As I write this, our Prime Minister is already in the UAE, making his second trip in less than three years, to accelerate the infrastructure thrust that the two countries have agreed upon. Last year, UAE investors announced nearly $2.5 billion worth of investments in India, including a $1 billion investment by Abu Dhabi Investment Authority (ADIA), a $1 billion investment by NRI-Emirati Investor's Group, and a further $460 million investment by Lulu Group in Andhra Pradesh.
The two countries have set up a multi-billion dollar fund-under the National Investment and Infrastructure Fund (NIIF)-to tap into investment opportunities in India's infrastructure sector. The fund plans to raise up to $75 billion to support investment in railways, ports, roads, airports, industrial corridors and parks. ADIA has deployed its funds in real estate, private equity, and has backed two of the largest renewable energy companies in India, investing over $400 million in ReNew Power and Greenko. DP World, the Dubai-based port operator, and NIIF plan to jointly invest up to $3 billion on ports, terminals, transportation and logistics businesses in India.
Getting FDI to build infrastructure is the wisest way forward for India as its infrastructure sector, groaning under debt and policy paralysis for a few years, has just managed to revive. We need more deals of this kind. Korea too has pledged around $10 billion for South Korea's decision to extend $9 billion in credit and $1 billion for three mega projects - Nagpur-Mumbai Supercommunication Expressway (NMSE), Kalyan-Dombivili Smart City and Bandra Government Colony Redevelopment. The Japan International Cooperation Agency (JICA) has extended a total soft loan support amount of approximately Rs 1.50 trillion over the last 10 years.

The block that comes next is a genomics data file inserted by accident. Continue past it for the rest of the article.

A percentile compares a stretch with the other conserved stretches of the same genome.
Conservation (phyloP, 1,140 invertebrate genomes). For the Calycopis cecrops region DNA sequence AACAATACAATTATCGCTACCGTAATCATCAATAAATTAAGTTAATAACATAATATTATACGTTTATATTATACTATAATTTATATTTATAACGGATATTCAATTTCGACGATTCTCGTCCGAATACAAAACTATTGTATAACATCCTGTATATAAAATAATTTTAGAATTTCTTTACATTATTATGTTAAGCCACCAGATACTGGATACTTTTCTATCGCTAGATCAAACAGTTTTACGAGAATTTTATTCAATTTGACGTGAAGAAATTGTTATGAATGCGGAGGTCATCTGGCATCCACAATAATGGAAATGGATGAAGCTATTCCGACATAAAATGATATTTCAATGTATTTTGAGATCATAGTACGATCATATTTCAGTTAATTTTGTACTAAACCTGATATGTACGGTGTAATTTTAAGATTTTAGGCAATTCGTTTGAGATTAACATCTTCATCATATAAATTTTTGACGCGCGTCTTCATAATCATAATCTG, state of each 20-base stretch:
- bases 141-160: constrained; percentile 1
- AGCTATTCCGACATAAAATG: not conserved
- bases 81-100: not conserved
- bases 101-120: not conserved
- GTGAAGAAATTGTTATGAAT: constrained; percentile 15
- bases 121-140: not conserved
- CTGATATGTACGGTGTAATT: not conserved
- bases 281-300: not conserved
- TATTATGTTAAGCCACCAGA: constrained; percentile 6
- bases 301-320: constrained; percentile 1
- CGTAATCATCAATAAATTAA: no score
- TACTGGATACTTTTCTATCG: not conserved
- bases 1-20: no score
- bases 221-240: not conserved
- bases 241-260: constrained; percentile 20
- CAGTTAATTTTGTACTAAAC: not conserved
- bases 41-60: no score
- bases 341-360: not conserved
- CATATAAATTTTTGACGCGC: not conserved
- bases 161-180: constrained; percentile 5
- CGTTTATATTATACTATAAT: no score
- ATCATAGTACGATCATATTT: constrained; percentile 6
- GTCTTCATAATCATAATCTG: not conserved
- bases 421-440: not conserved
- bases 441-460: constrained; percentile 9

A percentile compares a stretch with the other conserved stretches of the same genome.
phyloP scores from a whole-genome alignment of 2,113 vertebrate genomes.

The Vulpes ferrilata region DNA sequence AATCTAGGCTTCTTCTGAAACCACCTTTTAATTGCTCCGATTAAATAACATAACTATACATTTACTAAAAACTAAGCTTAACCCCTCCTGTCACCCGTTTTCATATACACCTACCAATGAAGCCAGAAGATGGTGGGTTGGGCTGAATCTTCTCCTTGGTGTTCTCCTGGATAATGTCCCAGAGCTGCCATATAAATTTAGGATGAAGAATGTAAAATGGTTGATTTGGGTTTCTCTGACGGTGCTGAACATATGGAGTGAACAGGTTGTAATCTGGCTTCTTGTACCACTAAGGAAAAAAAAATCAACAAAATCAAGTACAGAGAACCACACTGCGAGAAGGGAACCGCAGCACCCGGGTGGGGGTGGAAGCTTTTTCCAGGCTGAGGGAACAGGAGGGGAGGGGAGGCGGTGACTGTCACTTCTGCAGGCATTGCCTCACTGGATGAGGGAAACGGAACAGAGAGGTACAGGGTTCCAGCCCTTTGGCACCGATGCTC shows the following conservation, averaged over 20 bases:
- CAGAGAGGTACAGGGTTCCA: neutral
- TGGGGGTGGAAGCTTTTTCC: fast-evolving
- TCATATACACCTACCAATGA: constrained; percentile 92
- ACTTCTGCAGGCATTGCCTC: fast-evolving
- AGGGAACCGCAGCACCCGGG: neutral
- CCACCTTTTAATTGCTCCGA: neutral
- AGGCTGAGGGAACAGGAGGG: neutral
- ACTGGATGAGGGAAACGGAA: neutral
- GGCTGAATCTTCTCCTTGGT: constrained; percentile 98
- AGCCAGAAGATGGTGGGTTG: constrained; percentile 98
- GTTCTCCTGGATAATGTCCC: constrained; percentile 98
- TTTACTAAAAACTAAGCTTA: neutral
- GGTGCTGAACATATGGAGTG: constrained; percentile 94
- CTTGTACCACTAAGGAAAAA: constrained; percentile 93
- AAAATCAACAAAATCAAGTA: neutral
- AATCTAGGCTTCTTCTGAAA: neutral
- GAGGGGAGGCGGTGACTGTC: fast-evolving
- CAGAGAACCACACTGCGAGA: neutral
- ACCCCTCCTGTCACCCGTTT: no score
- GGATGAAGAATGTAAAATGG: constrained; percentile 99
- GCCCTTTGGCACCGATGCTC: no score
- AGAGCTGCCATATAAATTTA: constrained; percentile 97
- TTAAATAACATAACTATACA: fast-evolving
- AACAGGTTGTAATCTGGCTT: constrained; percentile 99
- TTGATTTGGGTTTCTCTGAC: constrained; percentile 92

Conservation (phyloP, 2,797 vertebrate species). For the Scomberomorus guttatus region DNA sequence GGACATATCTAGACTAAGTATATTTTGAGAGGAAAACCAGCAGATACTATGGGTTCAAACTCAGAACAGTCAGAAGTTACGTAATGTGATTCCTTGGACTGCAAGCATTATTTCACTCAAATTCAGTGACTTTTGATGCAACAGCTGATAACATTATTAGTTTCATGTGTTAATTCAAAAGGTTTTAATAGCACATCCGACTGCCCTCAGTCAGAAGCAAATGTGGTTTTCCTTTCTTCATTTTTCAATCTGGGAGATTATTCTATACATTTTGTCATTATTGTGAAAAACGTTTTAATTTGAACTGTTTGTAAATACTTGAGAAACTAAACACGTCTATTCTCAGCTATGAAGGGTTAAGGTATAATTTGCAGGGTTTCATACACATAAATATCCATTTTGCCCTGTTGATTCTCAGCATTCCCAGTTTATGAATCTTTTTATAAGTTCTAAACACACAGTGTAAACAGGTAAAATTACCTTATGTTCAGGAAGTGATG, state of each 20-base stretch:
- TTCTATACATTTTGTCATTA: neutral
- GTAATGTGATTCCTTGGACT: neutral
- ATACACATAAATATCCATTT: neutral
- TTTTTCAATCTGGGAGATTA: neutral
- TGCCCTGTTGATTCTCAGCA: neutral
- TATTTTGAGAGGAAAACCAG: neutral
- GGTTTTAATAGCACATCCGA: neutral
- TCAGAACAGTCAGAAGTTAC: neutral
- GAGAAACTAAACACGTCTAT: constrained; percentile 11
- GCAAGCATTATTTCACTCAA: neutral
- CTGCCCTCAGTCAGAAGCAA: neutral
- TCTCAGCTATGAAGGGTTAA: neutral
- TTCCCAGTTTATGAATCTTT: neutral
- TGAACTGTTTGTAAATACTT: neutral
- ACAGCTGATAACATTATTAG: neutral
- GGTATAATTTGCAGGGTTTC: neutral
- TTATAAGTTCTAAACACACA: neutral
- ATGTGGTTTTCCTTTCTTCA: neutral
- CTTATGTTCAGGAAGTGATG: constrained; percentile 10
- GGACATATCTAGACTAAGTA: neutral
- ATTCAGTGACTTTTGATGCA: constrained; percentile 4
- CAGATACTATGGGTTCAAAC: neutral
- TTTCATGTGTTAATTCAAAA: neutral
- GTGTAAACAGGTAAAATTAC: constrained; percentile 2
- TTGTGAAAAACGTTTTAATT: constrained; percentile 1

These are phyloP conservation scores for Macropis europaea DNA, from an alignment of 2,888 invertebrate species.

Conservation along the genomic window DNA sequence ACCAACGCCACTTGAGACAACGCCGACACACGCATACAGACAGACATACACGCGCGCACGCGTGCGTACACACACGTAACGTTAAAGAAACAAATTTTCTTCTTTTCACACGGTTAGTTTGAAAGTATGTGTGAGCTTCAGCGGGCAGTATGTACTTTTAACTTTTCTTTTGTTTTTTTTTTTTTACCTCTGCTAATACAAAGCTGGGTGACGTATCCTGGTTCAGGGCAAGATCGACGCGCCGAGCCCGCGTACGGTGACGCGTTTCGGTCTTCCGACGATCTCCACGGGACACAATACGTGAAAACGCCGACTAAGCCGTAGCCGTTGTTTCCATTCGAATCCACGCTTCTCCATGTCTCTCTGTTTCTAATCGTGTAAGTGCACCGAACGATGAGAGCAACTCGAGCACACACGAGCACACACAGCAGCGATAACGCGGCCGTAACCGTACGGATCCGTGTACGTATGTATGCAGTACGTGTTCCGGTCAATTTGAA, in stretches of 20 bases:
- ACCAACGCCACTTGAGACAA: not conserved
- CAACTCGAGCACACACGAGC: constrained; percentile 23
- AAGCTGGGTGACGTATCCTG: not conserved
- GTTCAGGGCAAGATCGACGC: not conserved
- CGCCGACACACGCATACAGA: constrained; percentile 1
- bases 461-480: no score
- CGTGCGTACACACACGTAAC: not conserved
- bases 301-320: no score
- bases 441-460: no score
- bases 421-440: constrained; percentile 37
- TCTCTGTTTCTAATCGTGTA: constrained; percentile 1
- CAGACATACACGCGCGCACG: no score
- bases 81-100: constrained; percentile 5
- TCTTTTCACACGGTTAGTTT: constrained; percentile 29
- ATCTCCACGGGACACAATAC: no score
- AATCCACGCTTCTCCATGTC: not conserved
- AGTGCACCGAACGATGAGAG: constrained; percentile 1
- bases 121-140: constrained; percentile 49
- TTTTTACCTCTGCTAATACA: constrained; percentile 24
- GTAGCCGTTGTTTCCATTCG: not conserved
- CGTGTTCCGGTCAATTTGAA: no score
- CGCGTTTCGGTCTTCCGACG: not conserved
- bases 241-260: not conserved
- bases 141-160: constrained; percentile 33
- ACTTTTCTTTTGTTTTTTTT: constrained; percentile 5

Finance Minister Arun Jaitley, during his budget speech, outlined India's requirement to be in excess of Rs 50 trillion. He enhanced the budgetary expenditure on infrastructure for 2018-19 by Rs 1 trillion to Rs 5.97 trillion against an estimated expenditure of Rs 4.94 trillion in 2017-18. The budget has provided for plans to complete national highways exceeding 9,000 km length during 2017-18. This will mean about 25 km per day of construction. Railways' capex is taking a huge leap, which has been pegged at Rs 1.49 trillion. On Smart Cities Mission, 99 cities have been selected with an outlay of Rs 2.04 trillion of which projects worth Rs 23.50 billion have been completed and Rs 208.52 billion are in progress. Expectedly, rural focus drew funds too in gigantic proportions and a collective amount of Rs 14.34 trillion has been provided for. The Namami Gange programme is on track, with 187 projects sanctioned for river surface cleaning, rural sanitation and other interventions at a cost of Rs 167.13 billion.
The seriousness of the exercise of actually envisioning an inclusive society seems to grow from the budget as the intent gets laid out by putting æmoney where its mouth is'. The government has identified 115 aspirational districts for improvement in social services like health, education, nutrition, skill upgradation, financial inclusion, and infrastructures like irrigation, rural electrification, potable drinking water and access to toilets at an accelerated pace and in a time-bound manner. So, infrastructure continues to occupy as the means of providing the growth that India needs to sustain its demographic dividend.
Improved GST collections, fruitful divestment and a lower steady oil price scenario can keep the above plan on track. However, global economy and oil price volatility can play spoilers. Infrastructure momentum needs to be kept up and must not get derailed by the din of State elections. We have the mass now; we just need the velocity to get this momentum going.